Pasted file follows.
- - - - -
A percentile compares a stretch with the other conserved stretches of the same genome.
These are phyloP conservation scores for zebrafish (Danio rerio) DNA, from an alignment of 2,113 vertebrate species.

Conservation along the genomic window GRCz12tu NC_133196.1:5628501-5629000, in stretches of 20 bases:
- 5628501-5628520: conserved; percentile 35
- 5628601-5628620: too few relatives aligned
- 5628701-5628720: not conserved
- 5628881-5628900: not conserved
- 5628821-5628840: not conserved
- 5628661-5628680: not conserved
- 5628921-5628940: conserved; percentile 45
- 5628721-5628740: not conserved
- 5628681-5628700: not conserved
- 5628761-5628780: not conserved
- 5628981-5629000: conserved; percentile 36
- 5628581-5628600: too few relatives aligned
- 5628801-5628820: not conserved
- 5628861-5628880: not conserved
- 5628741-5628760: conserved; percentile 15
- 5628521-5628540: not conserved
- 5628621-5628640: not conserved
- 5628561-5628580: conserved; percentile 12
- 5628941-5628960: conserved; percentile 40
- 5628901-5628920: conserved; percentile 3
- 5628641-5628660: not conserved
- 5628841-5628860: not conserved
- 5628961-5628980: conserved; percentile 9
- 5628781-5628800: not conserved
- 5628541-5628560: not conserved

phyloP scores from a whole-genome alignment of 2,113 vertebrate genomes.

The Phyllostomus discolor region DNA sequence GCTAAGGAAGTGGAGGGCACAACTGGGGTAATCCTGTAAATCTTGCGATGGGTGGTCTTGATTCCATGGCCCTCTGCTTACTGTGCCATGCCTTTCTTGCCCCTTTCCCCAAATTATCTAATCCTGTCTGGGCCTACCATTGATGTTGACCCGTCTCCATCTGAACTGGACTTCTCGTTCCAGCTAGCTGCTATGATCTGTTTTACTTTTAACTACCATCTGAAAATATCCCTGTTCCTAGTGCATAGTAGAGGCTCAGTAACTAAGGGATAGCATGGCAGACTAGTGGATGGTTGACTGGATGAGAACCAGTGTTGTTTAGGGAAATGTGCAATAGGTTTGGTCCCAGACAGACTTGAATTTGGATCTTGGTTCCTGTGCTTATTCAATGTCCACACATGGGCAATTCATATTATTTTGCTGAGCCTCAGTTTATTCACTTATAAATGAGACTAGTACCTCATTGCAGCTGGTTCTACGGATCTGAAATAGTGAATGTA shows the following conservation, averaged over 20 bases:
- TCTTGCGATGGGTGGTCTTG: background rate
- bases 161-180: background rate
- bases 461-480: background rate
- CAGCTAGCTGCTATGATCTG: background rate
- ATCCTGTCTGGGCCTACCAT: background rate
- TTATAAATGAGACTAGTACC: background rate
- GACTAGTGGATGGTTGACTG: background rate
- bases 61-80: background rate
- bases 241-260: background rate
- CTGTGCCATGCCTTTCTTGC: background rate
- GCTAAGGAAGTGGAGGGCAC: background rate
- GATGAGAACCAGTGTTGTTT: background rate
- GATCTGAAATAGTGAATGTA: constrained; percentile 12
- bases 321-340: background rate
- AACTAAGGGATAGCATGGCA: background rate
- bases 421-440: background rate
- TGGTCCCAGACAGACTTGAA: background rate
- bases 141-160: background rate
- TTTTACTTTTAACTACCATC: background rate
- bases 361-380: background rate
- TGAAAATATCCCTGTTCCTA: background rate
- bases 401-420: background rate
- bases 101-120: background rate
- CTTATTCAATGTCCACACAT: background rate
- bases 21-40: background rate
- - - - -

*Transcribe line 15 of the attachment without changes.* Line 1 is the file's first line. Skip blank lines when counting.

- 5628581-5628600: too few relatives aligned